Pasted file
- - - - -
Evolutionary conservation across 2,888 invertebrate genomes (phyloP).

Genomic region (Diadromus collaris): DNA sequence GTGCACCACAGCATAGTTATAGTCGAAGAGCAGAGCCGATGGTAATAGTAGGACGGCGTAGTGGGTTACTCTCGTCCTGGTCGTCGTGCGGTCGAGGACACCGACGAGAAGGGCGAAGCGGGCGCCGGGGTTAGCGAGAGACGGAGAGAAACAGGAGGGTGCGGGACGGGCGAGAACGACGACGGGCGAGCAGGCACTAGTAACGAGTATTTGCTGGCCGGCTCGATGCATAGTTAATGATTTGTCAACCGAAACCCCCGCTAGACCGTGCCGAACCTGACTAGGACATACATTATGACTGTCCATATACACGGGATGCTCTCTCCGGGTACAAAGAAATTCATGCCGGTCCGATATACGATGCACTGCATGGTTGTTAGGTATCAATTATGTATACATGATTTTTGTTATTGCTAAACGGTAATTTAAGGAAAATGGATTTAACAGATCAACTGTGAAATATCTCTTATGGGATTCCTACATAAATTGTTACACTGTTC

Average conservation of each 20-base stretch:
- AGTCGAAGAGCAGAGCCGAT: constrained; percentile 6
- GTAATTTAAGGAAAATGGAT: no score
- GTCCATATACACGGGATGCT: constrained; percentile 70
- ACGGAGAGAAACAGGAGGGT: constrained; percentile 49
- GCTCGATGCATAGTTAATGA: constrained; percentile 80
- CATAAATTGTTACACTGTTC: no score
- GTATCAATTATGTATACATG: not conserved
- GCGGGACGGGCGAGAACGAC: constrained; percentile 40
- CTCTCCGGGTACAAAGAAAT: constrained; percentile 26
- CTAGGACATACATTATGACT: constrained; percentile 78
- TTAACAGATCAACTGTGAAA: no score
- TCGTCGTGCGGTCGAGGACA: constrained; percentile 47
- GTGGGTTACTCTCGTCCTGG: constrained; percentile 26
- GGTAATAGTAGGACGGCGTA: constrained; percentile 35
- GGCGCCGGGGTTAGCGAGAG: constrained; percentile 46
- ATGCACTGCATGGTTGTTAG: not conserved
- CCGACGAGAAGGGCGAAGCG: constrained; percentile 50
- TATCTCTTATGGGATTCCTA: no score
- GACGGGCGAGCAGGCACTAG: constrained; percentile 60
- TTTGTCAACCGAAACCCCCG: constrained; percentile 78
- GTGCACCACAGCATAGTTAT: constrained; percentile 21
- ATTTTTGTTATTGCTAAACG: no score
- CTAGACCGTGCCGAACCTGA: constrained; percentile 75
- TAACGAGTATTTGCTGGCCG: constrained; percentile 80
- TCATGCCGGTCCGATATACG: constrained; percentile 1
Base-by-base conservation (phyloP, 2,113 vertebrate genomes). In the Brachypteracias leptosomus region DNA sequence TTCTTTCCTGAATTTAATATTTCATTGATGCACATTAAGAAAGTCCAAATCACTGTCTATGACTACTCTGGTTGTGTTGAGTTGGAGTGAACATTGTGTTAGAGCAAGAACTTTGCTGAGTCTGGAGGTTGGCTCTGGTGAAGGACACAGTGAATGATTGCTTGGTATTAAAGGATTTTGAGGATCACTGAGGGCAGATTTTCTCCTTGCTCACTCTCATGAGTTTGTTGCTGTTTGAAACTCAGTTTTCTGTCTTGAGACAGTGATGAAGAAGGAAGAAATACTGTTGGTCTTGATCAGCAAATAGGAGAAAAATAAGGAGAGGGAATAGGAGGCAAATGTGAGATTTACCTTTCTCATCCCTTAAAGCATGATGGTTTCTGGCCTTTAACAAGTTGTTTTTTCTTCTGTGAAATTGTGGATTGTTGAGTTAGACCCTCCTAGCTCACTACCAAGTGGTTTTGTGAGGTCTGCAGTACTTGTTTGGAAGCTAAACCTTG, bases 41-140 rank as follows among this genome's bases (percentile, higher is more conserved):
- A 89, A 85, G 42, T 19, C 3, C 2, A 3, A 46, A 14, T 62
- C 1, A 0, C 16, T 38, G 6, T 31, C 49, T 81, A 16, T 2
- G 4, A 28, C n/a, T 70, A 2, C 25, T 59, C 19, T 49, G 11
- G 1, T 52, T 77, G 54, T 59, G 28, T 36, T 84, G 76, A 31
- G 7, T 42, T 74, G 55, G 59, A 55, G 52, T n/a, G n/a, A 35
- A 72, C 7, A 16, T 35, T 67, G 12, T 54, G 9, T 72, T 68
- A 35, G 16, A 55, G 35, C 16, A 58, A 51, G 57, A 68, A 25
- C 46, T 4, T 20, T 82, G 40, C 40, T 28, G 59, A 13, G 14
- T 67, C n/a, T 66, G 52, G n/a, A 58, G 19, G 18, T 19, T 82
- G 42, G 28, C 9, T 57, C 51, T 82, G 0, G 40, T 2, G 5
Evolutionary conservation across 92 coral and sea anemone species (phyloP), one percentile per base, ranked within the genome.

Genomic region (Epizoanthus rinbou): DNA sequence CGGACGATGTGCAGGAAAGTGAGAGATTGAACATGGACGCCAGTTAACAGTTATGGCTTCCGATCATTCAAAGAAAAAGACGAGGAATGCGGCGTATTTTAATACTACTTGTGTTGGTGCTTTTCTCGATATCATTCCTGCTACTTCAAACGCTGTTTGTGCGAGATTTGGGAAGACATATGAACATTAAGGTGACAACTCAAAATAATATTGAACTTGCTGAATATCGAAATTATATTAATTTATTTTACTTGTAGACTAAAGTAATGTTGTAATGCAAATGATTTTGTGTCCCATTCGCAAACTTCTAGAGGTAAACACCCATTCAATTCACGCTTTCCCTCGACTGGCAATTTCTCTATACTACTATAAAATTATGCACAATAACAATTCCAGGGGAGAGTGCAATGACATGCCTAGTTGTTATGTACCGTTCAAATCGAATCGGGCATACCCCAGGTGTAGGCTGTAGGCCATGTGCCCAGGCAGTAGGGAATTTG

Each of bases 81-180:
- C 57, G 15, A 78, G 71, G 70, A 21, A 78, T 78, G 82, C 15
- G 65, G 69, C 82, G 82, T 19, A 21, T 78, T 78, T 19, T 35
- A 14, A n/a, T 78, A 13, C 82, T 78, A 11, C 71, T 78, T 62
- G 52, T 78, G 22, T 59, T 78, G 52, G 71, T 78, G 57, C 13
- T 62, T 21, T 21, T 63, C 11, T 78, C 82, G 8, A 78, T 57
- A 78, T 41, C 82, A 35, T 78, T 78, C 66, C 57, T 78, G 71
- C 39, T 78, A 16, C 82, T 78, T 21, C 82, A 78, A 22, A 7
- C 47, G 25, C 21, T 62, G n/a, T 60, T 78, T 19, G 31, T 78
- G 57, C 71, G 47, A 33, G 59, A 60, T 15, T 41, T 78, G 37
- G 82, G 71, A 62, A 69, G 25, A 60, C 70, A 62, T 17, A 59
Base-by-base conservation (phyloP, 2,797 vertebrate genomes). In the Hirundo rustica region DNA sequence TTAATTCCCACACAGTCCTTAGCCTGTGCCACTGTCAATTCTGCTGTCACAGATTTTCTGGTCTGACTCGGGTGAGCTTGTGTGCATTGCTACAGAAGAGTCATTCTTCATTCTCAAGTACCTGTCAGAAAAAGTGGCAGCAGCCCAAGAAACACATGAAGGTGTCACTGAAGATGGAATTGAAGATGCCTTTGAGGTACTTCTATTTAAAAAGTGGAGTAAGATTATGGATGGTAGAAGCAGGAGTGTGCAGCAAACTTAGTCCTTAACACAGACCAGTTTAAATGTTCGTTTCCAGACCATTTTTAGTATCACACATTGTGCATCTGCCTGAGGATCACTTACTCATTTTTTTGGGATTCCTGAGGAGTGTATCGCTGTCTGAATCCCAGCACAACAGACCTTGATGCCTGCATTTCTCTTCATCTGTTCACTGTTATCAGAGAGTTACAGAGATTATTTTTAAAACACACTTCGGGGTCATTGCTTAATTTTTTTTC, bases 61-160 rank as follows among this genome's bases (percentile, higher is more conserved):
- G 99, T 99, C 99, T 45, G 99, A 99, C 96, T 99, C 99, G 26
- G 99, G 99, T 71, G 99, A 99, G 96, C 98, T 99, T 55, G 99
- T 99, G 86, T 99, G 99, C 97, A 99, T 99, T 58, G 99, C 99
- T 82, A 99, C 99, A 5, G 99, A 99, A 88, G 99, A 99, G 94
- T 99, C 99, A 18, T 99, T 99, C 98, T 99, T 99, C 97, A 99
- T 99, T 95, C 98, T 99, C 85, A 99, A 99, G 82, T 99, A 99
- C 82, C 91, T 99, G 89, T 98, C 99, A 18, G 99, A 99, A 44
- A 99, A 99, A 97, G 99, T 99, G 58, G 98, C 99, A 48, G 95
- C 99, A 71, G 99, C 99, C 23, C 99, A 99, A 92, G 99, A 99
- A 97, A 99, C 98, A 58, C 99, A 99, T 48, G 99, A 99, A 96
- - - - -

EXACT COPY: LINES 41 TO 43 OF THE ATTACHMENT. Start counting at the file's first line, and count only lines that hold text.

Genomic region (Epizoanthus rinbou): DNA sequence CGGACGATGTGCAGGAAAGTGAGAGATTGAACATGGACGCCAGTTAACAGTTATGGCTTCCGATCATTCAAAGAAAAAGACGAGGAATGCGGCGTATTTTAATACTACTTGTGTTGGTGCTTTTCTCGATATCATTCCTGCTACTTCAAACGCTGTTTGTGCGAGATTTGGGAAGACATATGAACATTAAGGTGACAACTCAAAATAATATTGAACTTGCTGAATATCGAAATTATATTAATTTATTTTACTTGTAGACTAAAGTAATGTTGTAATGCAAATGATTTTGTGTCCCATTCGCAAACTTCTAGAGGTAAACACCCATTCAATTCACGCTTTCCCTCGACTGGCAATTTCTCTATACTACTATAAAATTATGCACAATAACAATTCCAGGGGAGAGTGCAATGACATGCCTAGTTGTTATGTACCGTTCAAATCGAATCGGGCATACCCCAGGTGTAGGCTGTAGGCCATGTGCCCAGGCAGTAGGGAATTTG

Each of bases 81-180:
- C 57, G 15, A 78, G 71, G 70, A 21, A 78, T 78, G 82, C 15